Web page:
fire appeared to start in the ceiling above one of the paper machines, likely from dust that somehow ignited
News accounts stated that the fire was in the ventilation system in the space between the tin roof and the ceiling. A little more than a year ago, the same area of the facility caught fire.
The paper sector is not listed in the OSHA Combustible Dust NEP as an industry that may have potential for combustible dust explosions or fires. In many instances combustible dust related fires throughout the manufacturing sector are precursors to potential combustible dust explosions.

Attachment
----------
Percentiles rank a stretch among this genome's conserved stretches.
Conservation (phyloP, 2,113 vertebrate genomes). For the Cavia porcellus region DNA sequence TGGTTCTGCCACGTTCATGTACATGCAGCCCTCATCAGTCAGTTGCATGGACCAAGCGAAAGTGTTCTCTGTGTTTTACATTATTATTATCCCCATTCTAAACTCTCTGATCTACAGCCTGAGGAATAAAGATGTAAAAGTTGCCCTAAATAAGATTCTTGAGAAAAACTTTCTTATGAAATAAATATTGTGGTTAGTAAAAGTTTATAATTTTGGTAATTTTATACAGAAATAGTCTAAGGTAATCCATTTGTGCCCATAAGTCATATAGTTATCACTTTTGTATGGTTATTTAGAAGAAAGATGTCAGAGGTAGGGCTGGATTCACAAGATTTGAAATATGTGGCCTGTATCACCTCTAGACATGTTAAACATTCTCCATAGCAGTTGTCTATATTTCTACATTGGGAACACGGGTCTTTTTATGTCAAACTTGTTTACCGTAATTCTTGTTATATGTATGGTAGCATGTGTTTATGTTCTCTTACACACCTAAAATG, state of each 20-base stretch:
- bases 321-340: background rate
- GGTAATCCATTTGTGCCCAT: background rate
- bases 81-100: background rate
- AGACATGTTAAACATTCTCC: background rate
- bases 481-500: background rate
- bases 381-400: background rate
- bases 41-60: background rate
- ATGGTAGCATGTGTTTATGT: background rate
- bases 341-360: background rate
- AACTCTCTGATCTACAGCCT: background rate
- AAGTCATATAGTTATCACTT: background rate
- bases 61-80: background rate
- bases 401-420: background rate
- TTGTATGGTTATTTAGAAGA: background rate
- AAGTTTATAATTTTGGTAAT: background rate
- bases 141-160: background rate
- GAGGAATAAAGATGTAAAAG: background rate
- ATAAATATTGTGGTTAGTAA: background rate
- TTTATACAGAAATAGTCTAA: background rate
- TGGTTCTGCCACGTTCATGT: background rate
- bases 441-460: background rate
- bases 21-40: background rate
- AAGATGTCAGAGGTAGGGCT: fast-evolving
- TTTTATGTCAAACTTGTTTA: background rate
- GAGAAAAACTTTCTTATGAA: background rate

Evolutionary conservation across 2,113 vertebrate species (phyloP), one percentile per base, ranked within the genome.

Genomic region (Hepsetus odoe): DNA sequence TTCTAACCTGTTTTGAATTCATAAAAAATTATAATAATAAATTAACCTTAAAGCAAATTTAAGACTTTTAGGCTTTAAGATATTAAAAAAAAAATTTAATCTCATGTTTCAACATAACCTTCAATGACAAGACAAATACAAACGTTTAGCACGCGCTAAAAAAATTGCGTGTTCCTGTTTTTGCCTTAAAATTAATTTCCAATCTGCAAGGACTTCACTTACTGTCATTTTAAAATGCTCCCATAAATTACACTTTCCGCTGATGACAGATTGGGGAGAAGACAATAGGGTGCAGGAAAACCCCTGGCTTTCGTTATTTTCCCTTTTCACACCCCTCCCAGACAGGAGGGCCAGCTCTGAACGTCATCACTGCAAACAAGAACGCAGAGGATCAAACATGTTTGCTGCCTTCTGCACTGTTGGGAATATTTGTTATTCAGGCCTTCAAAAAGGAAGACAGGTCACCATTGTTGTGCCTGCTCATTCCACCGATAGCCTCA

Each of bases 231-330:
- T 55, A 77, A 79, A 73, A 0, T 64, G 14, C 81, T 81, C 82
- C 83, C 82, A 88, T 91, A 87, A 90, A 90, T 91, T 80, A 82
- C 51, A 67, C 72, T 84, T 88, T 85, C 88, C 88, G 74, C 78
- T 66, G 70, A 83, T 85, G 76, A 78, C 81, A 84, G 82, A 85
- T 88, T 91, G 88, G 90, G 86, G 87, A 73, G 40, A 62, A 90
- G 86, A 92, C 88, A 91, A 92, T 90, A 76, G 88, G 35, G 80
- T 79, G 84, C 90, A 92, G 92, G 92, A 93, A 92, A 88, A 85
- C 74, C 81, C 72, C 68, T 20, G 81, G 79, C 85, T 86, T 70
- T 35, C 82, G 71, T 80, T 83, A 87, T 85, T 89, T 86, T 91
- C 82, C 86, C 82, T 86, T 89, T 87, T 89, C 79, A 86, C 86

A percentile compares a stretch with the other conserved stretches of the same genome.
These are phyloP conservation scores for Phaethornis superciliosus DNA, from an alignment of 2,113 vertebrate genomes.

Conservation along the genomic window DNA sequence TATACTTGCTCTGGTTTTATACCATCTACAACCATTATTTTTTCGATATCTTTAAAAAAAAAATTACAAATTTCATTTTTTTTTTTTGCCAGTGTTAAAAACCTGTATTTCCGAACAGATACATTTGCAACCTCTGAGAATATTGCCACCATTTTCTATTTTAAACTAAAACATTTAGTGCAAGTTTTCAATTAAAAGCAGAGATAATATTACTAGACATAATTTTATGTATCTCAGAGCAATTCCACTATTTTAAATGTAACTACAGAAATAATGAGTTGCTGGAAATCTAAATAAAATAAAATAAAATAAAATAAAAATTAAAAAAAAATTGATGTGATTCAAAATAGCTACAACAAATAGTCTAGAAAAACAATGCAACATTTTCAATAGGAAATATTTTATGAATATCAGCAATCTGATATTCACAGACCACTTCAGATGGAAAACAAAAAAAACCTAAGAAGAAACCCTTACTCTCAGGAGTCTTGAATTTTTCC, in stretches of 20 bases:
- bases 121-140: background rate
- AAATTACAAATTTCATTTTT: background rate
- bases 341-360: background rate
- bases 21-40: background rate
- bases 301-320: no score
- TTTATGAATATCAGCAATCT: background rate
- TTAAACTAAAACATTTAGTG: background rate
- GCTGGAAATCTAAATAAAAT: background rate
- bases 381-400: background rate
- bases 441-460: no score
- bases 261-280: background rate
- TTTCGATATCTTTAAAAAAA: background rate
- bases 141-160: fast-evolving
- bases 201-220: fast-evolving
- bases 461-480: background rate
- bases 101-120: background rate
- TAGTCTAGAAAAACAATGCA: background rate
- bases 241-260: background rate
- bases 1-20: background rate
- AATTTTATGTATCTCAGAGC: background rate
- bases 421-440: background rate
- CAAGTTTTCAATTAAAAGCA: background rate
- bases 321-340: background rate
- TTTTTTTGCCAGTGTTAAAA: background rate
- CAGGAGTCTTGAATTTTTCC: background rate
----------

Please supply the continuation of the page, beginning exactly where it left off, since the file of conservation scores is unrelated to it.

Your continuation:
Currently to much emphasis is being put on combustible dust explosions in the OSHA Combustible Dust Advanced Notice of Proposed Rulemaking. What about the combustible dust related fires? Address the fires and the probability of a dust explosions will be minimized. The most recent OSHA national news releases have stated that all the fatalities and injuries that have occurred since 1980 resulted solely from dust explosions. This is not true and has delineated from the results of the Chemical Safety Board's 2006 Combustible Dust Hazard Investigation, which includes fire and explosions. In 2008, over 80% of combustible dust incidents were fires. Continually ignoring the fires is charting a course into dangerous waters.